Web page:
ESCAPE are two works of sculptural collage created with photographic materials of the Pacific Northwest landscape and textile materials traditionally used for protection against the elements, including mylar heat blankets and blue plastic tarp. The works offer a source of visual transportation for individuals journeying through their daily routines in the city. The works of tactile materials and fragmented imagery of the natural world draw connections between our experience as humans and our relationship with our surroundings, evoking abstracted and fragmented individual memories. ESCAPE continues an ongoing exploration of the artist in the medium of collage as she expands into larger scale and multiple dimensions.

Sponsored by the City of Bellevue and Meydenbauer Center.

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Storefronts 2015 Call for Artists Now LIVE!


Light and Line, by Jake Millet.  (Photo courtesy J Millet.)

Light and Line, by Jake Millet. (Photo courtesy J Millet.)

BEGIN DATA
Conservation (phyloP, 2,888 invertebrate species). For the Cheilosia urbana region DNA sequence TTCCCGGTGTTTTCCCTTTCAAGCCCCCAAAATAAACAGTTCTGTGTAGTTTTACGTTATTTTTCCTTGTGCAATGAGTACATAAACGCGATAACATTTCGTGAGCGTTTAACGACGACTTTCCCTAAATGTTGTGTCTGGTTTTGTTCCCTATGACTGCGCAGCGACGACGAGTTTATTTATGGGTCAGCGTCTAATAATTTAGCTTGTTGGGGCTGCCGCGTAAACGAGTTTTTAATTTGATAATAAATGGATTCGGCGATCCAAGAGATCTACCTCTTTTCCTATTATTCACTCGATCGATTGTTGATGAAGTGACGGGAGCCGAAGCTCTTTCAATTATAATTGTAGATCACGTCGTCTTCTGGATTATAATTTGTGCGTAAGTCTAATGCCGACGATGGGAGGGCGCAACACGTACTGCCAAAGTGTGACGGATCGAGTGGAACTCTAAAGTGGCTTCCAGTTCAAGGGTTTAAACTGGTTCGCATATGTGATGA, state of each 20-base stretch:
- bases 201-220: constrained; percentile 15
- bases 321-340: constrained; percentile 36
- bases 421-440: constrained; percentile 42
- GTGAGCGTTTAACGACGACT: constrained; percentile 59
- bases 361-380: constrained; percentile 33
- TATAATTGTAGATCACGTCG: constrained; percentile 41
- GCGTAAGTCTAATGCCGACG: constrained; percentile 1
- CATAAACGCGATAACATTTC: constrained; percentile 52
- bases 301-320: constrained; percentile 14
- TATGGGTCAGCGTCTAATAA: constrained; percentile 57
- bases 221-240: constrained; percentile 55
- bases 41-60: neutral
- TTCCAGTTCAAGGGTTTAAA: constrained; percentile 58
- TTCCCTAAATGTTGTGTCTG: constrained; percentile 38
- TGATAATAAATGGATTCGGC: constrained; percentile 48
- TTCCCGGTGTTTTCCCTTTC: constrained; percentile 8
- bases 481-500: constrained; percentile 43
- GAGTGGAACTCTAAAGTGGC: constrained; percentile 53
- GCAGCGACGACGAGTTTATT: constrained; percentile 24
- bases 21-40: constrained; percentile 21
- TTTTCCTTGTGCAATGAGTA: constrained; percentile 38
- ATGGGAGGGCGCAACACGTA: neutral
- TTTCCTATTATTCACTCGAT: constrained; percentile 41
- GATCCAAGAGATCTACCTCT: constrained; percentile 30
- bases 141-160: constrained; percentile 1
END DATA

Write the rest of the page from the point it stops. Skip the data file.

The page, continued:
Storefronts provides temporary no-cost storefront space in greater Seattle for installation of 2-D or 3-D artwork in a locked storefront or display vitrine for a period of up to four months. The display vitrines remain locked and are viewable through the windows for the duration of the installation.

Stipend: $500, with no allocation for travel or materials expenses
Eligibility: Washington State residents over 18 years of age creating original works
Deadline: February 21, 2015

Program Requirements:

  • Works shall be existing or new works created for temporary installation.
  • All visual media are accepted.
  • Content must be G-Rated and suitable for the general public
  • Flexible, dynamic installations that utilize display windows to their fullest potential and engage with the general public both day and night are preferred.
  • All materials and consumables required for installations are the responsibility of the artist. This includes hanging hardware, temporary walls, tools, ladders, and any other materials that are required to safely and completely install the artwork.
  • Artists are responsible for producing and maintaining high-quality work for the duration of the installation, and will be asked to provide repair on request.
  • One application per artist or arts group

PLEASE NOTE: Due to the scarce availability of retail space, Shunpike is not currently accepting Creative Enterprise proposals (e.g. pop-up ‘shops’ and studios that are open to the public).